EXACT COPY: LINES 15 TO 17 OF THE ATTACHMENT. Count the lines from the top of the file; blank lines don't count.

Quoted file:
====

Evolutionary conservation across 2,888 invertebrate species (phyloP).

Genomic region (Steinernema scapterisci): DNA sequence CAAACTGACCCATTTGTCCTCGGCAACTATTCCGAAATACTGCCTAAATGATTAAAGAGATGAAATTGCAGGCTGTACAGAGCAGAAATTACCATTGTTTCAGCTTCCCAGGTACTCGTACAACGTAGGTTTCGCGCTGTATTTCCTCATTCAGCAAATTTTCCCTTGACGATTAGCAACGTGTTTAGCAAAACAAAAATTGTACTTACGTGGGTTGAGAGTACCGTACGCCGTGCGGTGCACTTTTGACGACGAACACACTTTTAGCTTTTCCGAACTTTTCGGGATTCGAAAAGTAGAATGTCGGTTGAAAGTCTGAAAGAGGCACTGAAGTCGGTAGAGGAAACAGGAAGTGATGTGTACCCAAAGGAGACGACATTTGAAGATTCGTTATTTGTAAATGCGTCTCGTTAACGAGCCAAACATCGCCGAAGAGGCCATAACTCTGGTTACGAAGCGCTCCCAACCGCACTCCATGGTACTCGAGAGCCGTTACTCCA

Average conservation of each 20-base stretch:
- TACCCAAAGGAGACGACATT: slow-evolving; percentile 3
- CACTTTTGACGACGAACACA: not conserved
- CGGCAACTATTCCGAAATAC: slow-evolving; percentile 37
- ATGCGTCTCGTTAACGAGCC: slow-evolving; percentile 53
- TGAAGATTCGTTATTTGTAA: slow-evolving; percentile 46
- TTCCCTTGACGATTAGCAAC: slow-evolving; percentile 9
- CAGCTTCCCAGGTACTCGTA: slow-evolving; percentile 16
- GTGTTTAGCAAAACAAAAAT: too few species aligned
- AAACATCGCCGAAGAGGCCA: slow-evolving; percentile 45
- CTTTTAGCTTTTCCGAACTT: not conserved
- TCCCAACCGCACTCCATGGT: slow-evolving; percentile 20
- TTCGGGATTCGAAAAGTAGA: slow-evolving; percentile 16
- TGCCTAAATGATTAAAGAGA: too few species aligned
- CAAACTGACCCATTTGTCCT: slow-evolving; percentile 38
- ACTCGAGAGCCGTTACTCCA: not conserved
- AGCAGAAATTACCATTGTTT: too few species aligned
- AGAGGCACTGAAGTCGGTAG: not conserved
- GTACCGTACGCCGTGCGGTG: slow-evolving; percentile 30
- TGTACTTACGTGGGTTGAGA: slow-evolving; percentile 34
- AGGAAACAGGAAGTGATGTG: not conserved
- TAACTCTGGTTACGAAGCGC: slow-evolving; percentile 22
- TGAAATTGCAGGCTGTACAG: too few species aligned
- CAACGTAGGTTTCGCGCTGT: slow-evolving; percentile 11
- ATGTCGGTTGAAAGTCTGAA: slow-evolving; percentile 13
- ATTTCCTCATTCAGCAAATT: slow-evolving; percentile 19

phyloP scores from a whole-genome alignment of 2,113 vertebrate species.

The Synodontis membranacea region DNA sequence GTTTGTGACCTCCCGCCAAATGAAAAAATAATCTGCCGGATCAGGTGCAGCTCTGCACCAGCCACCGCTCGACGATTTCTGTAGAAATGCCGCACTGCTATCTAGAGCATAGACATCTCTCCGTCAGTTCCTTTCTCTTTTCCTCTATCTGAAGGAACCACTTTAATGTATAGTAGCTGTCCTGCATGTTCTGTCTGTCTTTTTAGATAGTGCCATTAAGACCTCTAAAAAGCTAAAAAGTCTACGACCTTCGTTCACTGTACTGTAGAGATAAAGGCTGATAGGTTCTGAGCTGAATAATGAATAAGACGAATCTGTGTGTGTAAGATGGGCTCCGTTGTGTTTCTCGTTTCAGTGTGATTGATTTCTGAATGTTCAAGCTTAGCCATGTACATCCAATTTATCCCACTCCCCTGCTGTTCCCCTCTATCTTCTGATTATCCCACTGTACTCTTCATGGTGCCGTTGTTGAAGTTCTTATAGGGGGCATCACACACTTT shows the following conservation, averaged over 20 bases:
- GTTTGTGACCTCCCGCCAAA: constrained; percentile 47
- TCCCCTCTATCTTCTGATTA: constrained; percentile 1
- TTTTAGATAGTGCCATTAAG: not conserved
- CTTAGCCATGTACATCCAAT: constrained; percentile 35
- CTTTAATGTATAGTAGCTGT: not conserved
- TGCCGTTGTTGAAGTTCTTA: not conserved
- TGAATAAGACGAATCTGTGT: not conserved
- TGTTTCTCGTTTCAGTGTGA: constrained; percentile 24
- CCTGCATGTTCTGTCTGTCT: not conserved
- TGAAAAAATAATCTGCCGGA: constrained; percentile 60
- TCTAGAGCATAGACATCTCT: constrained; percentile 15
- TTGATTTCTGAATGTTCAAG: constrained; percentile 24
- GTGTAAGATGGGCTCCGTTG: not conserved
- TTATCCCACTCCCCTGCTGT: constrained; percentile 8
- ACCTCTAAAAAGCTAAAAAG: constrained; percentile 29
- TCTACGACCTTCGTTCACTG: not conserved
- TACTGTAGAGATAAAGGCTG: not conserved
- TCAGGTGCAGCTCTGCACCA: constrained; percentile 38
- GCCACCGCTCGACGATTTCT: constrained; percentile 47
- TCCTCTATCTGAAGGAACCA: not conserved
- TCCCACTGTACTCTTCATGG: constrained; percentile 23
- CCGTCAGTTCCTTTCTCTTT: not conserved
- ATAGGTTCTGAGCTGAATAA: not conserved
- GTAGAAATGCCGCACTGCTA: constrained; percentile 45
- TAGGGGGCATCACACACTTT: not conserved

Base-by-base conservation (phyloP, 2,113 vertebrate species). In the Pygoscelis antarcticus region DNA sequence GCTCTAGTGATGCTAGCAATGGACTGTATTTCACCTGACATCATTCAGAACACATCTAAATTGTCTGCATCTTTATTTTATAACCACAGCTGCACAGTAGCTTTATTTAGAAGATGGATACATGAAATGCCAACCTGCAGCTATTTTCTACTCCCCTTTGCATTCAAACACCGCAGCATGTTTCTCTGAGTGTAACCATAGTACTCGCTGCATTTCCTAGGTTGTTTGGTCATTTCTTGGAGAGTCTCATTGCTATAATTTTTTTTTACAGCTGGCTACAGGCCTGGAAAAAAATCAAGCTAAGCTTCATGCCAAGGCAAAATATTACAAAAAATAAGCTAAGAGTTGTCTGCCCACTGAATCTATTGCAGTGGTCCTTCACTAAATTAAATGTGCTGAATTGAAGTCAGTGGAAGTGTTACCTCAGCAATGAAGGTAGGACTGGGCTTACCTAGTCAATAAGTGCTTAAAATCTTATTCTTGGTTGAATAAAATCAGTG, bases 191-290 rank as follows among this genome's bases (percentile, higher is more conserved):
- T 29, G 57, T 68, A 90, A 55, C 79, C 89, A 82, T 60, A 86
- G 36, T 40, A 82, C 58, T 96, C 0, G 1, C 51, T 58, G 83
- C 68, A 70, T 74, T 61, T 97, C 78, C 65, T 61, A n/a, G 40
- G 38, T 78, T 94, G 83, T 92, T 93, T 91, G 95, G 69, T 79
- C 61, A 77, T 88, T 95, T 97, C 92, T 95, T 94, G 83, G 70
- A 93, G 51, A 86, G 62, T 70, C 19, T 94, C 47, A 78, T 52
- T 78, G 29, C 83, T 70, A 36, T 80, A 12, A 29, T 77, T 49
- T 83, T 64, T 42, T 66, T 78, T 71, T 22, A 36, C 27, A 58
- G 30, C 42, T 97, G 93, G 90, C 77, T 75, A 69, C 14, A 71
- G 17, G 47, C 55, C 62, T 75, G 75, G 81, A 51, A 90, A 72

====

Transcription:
- TTCGGGATTCGAAAAGTAGA: slow-evolving; percentile 16
- TGCCTAAATGATTAAAGAGA: too few species aligned
- CAAACTGACCCATTTGTCCT: slow-evolving; percentile 38